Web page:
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Popular Mediterranean Diet Flawed, Study Retracted By ‘New England Journal Of Medicine’

New corrected version of the study uses softened conclusions linking to the healthy diet’s benefits.

The well-known Mediterranean diet, rich in fruits, olive oil, fish, vegetables, and nuts, has been the diet of choice for many for as long as most can remember. Over the years, many studies have linked the healthy diet to reduced risks of heart disease, including heart attack and stroke.

Now, the New England Journal of Medicine has retracted and replaced a study on the popular Mediterranean diet from 2013 due to concerns on how the study was executed after discovering errors that put into question the diet’s actual health benefits, reported NPR.

Although the diet garnered significant attention, and those who followed the diet were found to be healthier according to the study in 2013, the recent discovery shows that its been harder to link people’s lifestyles and food choices to the Mediterranean diet, especially after noticing randomization issues from when the study was first conducted.

According to NPR, the New England Journal of Medicine, one of the oldest and most prestigious peer-reviewed medical journals, was concerned with how the study was executed and chose to retract the paper after Dr. John Carlisle of Torbay Hospital in England began his own study on clinical trials and placed the Mediterranean diet on his list of questionable studies last year.

The Mediterranean diet’s study, which was originally conducted by Dr. Martínez-González and his team at the University of Navarra in Spain, evaluated more than 7,400 participants ranging from ages 55 to 80 and assigned them to one of three diets: the Mediterranean diet with at least four tablespoons of extra virgin olive oil per day; the Mediterranean diet with an ounce of mixed nuts; or a traditional low-fat diet.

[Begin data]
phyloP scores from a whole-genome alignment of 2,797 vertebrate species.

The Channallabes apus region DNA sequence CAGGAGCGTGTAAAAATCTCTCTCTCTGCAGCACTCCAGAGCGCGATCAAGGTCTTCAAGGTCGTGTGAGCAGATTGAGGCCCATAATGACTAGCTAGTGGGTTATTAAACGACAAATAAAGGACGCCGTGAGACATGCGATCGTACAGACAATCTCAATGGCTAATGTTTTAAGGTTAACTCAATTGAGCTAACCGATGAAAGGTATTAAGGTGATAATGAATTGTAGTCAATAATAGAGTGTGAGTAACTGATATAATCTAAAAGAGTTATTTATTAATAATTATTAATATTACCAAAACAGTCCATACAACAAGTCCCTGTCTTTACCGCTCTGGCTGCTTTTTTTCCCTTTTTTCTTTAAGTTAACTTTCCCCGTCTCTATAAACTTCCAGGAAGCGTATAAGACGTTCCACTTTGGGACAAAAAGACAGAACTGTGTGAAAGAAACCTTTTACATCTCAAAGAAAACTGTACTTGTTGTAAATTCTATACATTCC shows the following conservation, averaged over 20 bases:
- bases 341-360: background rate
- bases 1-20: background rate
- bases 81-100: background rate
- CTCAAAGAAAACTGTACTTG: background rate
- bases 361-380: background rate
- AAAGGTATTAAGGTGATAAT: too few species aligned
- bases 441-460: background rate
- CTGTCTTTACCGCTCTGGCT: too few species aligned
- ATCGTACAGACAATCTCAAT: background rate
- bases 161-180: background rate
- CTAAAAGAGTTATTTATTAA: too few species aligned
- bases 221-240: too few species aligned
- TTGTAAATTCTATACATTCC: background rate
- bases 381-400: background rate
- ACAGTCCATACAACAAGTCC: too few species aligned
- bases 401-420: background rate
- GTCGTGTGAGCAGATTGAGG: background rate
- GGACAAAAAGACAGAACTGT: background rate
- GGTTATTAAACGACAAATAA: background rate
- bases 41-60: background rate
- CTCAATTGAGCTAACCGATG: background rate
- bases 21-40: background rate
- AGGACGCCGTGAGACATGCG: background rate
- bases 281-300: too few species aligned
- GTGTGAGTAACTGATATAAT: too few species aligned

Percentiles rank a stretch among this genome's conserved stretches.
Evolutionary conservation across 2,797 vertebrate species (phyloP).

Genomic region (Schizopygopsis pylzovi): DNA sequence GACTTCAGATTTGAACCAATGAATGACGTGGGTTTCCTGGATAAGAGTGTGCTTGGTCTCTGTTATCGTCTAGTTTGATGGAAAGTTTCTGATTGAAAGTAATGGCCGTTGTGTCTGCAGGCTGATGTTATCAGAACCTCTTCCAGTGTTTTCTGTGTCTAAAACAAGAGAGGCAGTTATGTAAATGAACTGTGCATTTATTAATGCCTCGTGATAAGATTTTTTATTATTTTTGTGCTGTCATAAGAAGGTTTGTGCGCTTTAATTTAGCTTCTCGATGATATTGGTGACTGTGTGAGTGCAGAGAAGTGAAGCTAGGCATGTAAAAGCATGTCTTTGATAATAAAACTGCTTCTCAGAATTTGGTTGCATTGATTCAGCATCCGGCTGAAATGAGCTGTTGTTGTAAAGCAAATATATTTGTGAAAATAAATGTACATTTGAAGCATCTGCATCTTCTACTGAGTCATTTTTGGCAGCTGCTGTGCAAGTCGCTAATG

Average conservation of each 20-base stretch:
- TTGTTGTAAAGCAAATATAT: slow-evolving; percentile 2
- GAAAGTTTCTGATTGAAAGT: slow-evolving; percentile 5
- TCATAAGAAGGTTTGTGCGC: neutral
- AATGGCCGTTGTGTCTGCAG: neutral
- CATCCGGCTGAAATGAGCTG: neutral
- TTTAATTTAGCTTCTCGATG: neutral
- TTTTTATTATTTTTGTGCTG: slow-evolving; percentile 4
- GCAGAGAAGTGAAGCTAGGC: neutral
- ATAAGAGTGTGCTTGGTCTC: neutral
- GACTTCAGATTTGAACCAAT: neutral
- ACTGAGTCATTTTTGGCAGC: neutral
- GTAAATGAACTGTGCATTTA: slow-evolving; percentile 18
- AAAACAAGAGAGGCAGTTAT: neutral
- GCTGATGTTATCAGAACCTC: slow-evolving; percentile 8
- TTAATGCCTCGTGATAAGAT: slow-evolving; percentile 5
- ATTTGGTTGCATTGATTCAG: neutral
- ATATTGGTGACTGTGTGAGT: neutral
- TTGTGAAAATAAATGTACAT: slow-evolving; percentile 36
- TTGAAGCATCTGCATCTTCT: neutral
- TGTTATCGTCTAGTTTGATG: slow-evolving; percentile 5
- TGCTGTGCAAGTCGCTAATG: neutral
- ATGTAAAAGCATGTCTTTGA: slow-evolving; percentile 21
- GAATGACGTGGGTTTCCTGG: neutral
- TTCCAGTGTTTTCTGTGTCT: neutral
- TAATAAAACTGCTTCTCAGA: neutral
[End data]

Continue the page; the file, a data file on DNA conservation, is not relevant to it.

It turned out that Dr. Carlisle’s suspicions were accurate and around 14 percent of the study’s participants hadn’t been assigned randomly to either diet, causing the study to lose its accuracy.

“This affected only a small part of the trial,” said Martínez González. “When the researchers reanalyzed the data excluding the nonrandomized people, the results were the same. Still, because everybody wasn’t randomly assigned to different groups, the study can no longer claim the diet directly caused those health benefits. We need to tone down the results, but it is just a little bit.”

However, the new study’s results aren’t that different from the 2013 study. The corrected study still proves that those who followed the diet had fewer strokes and heart attacks, but without crediting the diet as the only reason for those benefits unlike before.

As NPR reported, the results were fairly similar between both studies. The major difference between both studies was that the authors were careful in their choice of words when publicizing and touting the benefits of the diet and used “softer language” in comparison to the study in 2013. Still, most people will still likely recommend the diet as a healthy choice.

“I don’t know anybody who would turn around from this and say, ‘Now that this has been revealed, we should all eat cotton candy and turn away from the Mediterranean diet,” said David Allison, Dean of the School of Public Health at Indiana University, as reported by NPR.

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